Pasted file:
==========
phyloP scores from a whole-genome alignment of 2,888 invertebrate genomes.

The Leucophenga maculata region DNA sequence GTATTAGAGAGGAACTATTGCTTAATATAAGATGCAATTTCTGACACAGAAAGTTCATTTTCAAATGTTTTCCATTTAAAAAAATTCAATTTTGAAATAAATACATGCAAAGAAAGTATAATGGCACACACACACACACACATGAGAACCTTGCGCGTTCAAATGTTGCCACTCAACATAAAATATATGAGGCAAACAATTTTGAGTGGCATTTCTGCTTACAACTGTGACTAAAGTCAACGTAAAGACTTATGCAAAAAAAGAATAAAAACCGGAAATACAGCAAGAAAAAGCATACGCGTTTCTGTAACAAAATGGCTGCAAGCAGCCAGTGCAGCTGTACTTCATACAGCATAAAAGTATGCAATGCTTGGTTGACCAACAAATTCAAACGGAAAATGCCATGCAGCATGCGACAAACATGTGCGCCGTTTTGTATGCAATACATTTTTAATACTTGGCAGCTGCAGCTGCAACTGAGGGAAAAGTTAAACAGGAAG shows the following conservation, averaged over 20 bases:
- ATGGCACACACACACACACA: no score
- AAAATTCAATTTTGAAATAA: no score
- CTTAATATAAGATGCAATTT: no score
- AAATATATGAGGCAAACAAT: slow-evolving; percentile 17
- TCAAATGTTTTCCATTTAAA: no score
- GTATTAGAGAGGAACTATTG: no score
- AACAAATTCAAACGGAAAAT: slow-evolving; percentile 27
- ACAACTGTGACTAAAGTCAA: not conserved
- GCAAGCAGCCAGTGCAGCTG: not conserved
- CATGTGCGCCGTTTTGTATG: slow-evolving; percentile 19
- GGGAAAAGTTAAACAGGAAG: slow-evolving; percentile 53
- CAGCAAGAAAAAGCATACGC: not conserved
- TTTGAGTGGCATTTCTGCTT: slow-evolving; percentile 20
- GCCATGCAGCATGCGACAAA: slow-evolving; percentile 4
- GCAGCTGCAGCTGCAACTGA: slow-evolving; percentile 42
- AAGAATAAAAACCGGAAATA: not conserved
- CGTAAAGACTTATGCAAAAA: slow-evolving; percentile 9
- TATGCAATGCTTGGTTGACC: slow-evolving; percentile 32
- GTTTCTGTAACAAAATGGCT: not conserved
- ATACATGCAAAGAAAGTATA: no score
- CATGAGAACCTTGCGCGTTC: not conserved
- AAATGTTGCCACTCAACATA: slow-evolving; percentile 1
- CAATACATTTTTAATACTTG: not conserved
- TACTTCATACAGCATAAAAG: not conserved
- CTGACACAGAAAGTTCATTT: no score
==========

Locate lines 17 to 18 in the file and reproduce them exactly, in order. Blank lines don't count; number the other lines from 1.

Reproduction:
- GCAGCTGCAGCTGCAACTGA: slow-evolving; percentile 42
- AAGAATAAAAACCGGAAATA: not conserved